Three petrol-only models are offered. The 740i (or 740Li - 340hp, 450Nm, 5.5 seconds, 161-164g/km, 31.0-34.0mpg, from 71,720), the 750i xDrive tested here and the hilarious M760Li xDrive. The latter is unchanged from before the facelift, but it's worth repeating the numbers its twin-turbocharged 6.6-litre V12 engine endow the 7 Series with: 585hp, 860Nm and 3.8 seconds 0-62mph. It's best not to dwell on its emissions and fuel economy figures, nor on its 138,935 asking price...

That leaves the plug-in hybrid variant, now badged 745e, or 745Le xDrive when paired with the long wheelbase and four-wheel drive. Replacing the BMW 740e, this new plug-in hybrid model ditches the four-cylinder turbo petrol engine in return for a far sexier six-cylinder unit. That and an improved battery mean more power and an increased electric range.

How does it drive?

With air suspension and adaptive damping as standard, the driving personality of the BMW 7 Series can be altered at the touch of a button. It's fabulously comfortable and soothing when you want it to be and it can also play the sports saloon with real poise if you feel in the mood. The 750i feels downright frisky thanks to the same powerplant as found in the BMW M850i, though it's always quieter and more civilised than that car. It's nearly as fast though, in the corners and on the straights if you're willing to suspend your doubts about throwing a large saloon such as the 7 Series around. The brakes even cope admirably with such shenanigans.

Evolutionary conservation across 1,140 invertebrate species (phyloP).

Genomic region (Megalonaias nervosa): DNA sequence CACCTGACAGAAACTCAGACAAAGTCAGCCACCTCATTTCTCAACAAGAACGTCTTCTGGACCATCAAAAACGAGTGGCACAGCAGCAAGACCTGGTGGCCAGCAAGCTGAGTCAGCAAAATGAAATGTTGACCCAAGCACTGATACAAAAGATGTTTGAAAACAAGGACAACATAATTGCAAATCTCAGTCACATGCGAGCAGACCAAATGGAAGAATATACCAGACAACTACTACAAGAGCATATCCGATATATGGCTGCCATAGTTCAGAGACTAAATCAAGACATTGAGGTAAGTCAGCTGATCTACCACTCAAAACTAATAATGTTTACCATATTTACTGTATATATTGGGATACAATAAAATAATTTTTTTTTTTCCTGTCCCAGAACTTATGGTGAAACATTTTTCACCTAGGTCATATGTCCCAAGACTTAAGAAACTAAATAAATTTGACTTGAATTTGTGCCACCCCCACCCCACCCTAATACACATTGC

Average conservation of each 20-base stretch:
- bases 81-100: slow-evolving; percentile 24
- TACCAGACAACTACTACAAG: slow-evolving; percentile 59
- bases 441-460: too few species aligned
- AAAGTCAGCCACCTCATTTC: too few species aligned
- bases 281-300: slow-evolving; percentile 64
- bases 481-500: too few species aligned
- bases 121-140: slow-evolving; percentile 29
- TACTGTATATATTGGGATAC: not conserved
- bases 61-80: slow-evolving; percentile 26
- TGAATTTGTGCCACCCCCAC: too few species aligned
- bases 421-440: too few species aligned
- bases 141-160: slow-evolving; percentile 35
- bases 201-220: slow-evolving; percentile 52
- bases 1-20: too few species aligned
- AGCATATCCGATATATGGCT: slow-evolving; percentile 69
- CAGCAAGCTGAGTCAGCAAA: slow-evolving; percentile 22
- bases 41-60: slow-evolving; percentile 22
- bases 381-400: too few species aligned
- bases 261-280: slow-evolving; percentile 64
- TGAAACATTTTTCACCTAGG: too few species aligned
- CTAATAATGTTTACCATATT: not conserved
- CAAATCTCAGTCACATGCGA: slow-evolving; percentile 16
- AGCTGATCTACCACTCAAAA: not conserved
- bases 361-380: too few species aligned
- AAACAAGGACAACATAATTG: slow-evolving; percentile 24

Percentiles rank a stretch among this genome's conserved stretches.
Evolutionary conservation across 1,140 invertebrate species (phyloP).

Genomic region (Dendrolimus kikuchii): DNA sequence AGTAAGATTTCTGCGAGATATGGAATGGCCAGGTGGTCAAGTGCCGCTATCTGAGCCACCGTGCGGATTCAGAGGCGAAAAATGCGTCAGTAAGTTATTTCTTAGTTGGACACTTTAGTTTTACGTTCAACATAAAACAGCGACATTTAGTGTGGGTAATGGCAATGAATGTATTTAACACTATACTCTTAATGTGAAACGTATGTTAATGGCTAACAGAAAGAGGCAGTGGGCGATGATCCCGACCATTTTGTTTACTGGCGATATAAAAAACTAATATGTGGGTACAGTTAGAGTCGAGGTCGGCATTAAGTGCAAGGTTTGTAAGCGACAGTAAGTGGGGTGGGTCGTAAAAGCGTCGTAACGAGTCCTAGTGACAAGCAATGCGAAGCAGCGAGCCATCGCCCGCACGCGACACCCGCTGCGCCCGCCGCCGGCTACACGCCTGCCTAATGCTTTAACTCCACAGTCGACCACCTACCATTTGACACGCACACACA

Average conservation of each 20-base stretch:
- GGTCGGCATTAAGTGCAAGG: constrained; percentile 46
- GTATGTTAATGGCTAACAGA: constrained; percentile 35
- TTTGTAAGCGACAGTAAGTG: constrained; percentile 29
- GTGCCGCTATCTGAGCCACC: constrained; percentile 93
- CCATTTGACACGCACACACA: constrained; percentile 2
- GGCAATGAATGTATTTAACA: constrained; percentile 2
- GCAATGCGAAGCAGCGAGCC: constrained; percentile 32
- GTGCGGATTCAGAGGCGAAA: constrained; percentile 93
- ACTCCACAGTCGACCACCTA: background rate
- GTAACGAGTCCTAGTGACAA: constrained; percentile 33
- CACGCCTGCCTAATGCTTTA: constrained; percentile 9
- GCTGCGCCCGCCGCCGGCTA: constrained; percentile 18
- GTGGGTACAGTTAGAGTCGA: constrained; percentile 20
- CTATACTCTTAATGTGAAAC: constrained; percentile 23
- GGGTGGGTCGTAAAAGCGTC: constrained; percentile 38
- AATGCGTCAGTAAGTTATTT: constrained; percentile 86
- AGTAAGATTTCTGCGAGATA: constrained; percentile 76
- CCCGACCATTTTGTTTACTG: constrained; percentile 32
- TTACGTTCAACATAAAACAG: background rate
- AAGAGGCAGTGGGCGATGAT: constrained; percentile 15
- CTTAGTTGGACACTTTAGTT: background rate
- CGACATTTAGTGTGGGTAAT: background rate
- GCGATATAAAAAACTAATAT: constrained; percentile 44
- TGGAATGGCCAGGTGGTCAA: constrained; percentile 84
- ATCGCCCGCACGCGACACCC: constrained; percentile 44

The 745e isn't quite as agile thanks to its extra weight, but it still puts in a good showing on the road, and of course it comes with the bonus of almost-silent electric running for over 30 miles on a full battery. Even when its six-cylinder engine does kick in, it's never intrusive or uncouth. And as ever, the eight-speed automatic gearbox is a gem, allowing fully automatic shifting or fully manual if you so desire. Make sure you go for the Integral Active Steering (four-wheel steering in BMW-speak) no matter which model you're ordering, as it enhances stability at high speed, makes even the long-wheelbase 7 Series feel agile in tight corners and helps with parking.

Verdict

If BMW's intention was for the new 7 Series to stand out, then it certainly has achieved that. At the same time, its luxury car attributes have been gently enhanced, while retaining the core dynamic ability. Few other manufacturers offer so much choice in their luxury saloon ranges and BMW's new PHEV powertrain is peachy - potentially usurping the diesel models as the best option in the line-up.

3 3 3 3 3 Exterior Design

5 5 5 5 5 Interior Ambience

5 5 5 5 5 Passenger Space

3 3 3 3 3 Luggage Space

4 4 4 4 4 Safety

4.5 4.5 4.5 4.5 4.5 Comfort

4.5 4.5 4.5 4.5 4.5 Driving Dynamics

4.5 4.5 4.5 4.5 4.5 Powertrain


Shane O' Donoghue - 2 Apr 2019









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2019 BMW 745Le xDrive M Sport. Image by BMW.2019 BMW 745Le xDrive M Sport. Image by BMW.2019 BMW 745Le xDrive M Sport. Image by BMW.2019 BMW 745Le xDrive M Sport. Image by BMW.2019 BMW 745Le xDrive M Sport. Image by BMW.

2019 BMW 745Le xDrive M Sport. Image by BMW.2019 BMW 745Le xDrive M Sport. Image by BMW.2019 BMW 745Le xDrive M Sport. Image by BMW.2019 BMW 745Le xDrive M Sport. Image by BMW.2019 BMW 745Le xDrive M Sport. Image by BMW.